Tuesday, May 25, 2010

Handle with Care by Jodi Picoult ****

Voyage or Destination? Quest or Reward? Learning or Report Card? Life or Funeral? Good advice says Live Today Today - A life well lived is its own reward. Handle with Care by Jodi Picoult makes me believe the rules should be different for lives lived in fiction.

Real people are subject to unknowable forces: tragic (even fatal) accidents, chance meetings, and extraordinary luck. On a drive to the store, the brakes can fail, leading to death, crashing into a future spouse, or a rich insurance settlement. In real life, one never knows.

But a novel is different. The author is God. So when a novel ends in an arbitrary way, we readers feel disappointed. We even have a technical term for this: deus ex machina - God from a machine. We don't like it.

Thus, Handle with Care has wonderful characters who live through with the challenges of osteogenesis imperfecta - brittle bone disease. Along the journey they examine the issues of medical malpractice and abortion. The journey is thought provoking and enlightening. However, the ending is arbitrary and nihilistic, and, for me, this spoils the journey.

Monday, May 17, 2010

Faces by Martina Cole *

A science fiction meme posits that Neandertals were not brutish cave people, but gentler folk driven to extinction by aggressive, violent homo sapiens sapiens. Now that scientists have discovered Neandertal DNA in modern humans, we can wonder the meaning and implications of this ancient interbreeding.

I imagine Faces by Martina Cole shows us those unfortunate (for the rest of us) humans who did not benefit from the infusion of Neandertal compassion and empathy. The novel is peopled exclusively by brutish, violent, self-obsessed, rationalizing characters. If you enjoy violent murders, unfeeling brutality, and simplistic excuses for mayhem, this is your book.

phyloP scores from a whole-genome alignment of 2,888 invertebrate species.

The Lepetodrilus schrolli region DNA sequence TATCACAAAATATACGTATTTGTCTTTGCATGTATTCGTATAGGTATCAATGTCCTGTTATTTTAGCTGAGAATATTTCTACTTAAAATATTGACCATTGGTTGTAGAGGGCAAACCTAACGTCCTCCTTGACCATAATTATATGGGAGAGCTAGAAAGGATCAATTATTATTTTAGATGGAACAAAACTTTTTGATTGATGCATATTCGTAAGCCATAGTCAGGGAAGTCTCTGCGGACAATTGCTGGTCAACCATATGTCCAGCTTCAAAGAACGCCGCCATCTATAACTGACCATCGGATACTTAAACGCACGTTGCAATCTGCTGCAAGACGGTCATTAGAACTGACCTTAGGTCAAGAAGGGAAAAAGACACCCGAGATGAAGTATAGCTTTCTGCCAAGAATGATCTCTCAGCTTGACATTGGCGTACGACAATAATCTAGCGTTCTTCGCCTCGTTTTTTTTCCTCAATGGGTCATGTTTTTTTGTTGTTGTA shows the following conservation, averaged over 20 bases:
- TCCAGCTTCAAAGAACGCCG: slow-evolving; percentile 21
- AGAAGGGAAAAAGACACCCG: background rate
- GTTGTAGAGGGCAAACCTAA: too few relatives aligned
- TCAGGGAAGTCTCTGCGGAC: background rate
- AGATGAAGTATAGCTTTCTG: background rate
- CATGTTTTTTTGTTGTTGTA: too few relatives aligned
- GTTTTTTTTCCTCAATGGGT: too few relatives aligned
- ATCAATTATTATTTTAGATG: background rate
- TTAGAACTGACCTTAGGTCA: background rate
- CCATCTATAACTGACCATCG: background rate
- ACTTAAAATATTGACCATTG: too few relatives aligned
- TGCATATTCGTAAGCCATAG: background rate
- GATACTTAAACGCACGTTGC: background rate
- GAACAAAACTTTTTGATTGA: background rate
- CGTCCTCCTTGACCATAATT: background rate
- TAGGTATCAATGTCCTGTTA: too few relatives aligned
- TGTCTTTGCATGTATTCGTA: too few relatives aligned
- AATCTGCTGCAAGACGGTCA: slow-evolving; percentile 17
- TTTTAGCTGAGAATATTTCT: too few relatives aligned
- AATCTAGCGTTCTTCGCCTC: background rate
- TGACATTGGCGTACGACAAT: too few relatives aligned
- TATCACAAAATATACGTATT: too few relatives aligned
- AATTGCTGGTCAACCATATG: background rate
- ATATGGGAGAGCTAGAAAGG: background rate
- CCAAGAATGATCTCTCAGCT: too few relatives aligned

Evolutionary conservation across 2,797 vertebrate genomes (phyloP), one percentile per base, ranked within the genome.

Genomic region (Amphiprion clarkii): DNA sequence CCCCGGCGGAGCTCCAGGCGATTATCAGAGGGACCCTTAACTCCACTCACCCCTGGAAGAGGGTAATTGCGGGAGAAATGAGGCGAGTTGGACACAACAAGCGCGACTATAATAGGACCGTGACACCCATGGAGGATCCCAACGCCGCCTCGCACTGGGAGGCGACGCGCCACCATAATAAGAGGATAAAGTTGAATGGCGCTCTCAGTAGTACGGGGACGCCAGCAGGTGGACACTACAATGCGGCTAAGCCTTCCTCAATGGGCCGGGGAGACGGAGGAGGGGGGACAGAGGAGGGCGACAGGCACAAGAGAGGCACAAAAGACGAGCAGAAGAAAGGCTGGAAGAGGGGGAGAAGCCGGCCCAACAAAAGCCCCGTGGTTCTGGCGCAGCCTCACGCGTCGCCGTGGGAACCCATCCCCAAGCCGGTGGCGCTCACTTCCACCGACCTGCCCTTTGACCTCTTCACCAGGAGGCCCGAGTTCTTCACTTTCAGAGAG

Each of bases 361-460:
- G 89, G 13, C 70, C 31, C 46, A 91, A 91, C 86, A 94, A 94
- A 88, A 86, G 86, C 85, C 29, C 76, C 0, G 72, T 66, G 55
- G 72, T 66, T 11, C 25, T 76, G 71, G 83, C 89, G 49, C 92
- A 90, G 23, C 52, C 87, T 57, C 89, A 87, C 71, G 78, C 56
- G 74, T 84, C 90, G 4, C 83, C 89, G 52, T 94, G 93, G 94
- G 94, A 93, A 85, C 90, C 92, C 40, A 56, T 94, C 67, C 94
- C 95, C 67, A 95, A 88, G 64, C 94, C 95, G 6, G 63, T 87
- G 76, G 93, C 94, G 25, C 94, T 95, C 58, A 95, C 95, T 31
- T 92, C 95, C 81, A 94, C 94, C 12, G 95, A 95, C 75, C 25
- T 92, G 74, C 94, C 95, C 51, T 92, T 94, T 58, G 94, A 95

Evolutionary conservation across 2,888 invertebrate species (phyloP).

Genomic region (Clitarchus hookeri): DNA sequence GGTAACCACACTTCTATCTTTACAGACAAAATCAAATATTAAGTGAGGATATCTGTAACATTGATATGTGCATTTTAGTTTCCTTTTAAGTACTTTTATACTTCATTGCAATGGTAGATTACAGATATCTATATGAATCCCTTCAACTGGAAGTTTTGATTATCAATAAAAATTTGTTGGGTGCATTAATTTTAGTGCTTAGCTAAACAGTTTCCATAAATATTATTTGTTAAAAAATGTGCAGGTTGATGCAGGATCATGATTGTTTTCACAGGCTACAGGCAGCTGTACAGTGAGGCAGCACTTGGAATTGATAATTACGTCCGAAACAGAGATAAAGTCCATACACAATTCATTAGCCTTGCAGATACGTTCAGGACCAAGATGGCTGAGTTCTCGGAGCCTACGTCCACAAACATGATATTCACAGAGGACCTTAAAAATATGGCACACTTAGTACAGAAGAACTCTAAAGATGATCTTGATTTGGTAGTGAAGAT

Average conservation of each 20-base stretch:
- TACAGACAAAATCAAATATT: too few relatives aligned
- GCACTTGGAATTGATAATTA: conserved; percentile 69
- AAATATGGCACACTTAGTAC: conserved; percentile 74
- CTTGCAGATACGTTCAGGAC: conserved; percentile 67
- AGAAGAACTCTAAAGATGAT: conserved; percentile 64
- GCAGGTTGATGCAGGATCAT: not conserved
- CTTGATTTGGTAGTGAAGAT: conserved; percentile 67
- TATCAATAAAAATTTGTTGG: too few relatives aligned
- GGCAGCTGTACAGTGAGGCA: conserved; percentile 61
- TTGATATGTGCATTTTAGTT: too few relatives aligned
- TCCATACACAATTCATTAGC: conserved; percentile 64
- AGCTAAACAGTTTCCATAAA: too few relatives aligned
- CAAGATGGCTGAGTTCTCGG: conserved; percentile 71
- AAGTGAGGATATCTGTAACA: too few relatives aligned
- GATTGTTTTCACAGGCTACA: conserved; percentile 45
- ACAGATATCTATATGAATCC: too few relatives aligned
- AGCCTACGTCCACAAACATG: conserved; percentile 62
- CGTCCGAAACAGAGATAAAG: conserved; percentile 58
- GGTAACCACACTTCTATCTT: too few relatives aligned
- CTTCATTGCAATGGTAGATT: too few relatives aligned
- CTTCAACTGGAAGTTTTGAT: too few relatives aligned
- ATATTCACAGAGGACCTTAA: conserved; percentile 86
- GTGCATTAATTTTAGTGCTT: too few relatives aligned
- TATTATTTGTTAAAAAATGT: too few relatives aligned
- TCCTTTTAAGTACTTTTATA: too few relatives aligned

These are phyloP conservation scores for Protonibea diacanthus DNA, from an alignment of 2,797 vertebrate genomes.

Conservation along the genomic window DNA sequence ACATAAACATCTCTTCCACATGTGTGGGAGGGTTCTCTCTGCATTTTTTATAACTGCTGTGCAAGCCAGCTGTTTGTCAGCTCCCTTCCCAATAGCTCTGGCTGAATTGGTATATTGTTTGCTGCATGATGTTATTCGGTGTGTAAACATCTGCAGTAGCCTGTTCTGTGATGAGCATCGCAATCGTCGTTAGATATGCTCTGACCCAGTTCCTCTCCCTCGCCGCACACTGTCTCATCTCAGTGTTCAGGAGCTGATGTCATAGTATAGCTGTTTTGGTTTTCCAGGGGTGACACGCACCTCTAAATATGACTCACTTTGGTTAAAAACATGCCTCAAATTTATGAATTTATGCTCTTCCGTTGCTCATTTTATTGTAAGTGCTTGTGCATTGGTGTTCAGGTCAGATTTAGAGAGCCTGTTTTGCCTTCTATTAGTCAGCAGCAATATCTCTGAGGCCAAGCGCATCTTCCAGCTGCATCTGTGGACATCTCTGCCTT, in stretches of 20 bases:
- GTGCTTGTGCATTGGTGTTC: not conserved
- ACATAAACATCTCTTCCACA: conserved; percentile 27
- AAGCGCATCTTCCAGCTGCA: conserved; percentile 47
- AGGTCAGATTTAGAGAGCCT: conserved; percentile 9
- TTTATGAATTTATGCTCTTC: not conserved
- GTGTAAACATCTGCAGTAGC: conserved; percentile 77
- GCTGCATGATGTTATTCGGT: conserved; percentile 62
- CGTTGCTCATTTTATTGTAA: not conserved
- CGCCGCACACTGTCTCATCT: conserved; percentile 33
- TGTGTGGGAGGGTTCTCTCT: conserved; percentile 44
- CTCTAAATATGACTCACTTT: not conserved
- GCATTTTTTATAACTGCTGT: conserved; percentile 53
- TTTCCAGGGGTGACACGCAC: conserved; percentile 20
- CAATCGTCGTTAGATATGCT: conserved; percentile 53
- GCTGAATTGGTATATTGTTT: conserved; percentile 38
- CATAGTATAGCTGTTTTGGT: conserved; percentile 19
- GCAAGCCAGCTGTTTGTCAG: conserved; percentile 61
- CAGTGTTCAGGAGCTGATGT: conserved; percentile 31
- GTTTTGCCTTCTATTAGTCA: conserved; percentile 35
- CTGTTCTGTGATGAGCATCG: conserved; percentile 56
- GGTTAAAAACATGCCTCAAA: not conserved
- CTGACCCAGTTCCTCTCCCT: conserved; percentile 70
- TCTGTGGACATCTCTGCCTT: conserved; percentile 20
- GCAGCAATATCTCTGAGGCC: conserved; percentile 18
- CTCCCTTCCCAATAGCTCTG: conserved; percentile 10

I think of this story as a chronicle of the race that drove the gentle Neandertals to extinction without the benefit of interbreeding - a cautionary tale from the past.

Sunday, May 2, 2010

In a Gilded Cage by Rhys Bowen ****

In a Gilded Cage is a (women's) historical novel by Rhys Bowen. You should not imagine the book is of the fashion and feelings genre written for a certain class of feminine readers. This is a novel about women's history.

Set in 1902, almost 20 years before women got to vote, its chronicles the lives of young graduates from Vassar College, some who get married and others who try to make it on their own. The protagonist is Molly Murphy, an Irish immigrant and a detective. While all the history has been carefully researched, the story is a detective novel, with the expected murders, suspects, and surprising ending.

I found this to be both enjoyable and enlightening.

The Empress of Mars by Kage Baker ****

What's the difference between Fantasy and SF? Video game designer Sean Patten suggests it may be scale, with fantasy tending toward personal scales and SF tending towards societal scales. The Empress of Mars by Kage Baker supports this notion. While the protagonist, bar owner Mary Griffith, and her myriad customers, provide a seemingly endless parade of interesting characters, the central theme is the evolution of civilization on the frontier. The conflicts between rugged pioneers, opportunistic crooks, fanatical missionaries, and corporate investors provide the majority of the plot motivation.

Of course, since this is Science Fiction, we learn much of life on Mars, such as the need to nanotechnology pollinators to replace bees that can neither fly nor survive in the Martian environment, and the dangerous Strawberry, a tornado of red dust sprinkled with black rocks. There is plenty of science here to satisfy the hard SF reader.

But, like Episode I, another science fiction adventure on a large scale, I found the economics and politics less engaging than the characters. But this may only be me. With my tendency towards Asperger's I am forever fascinated by the mystery of human relationships and emotions, while my age and education put me beyond much interest in fictional politics.

In the end, I found this to be excellent Science Fiction with a balance of science, plot and characters and very readable - an echo of older science fiction before the genera got bogged down in so much techno-babble and nerd worship.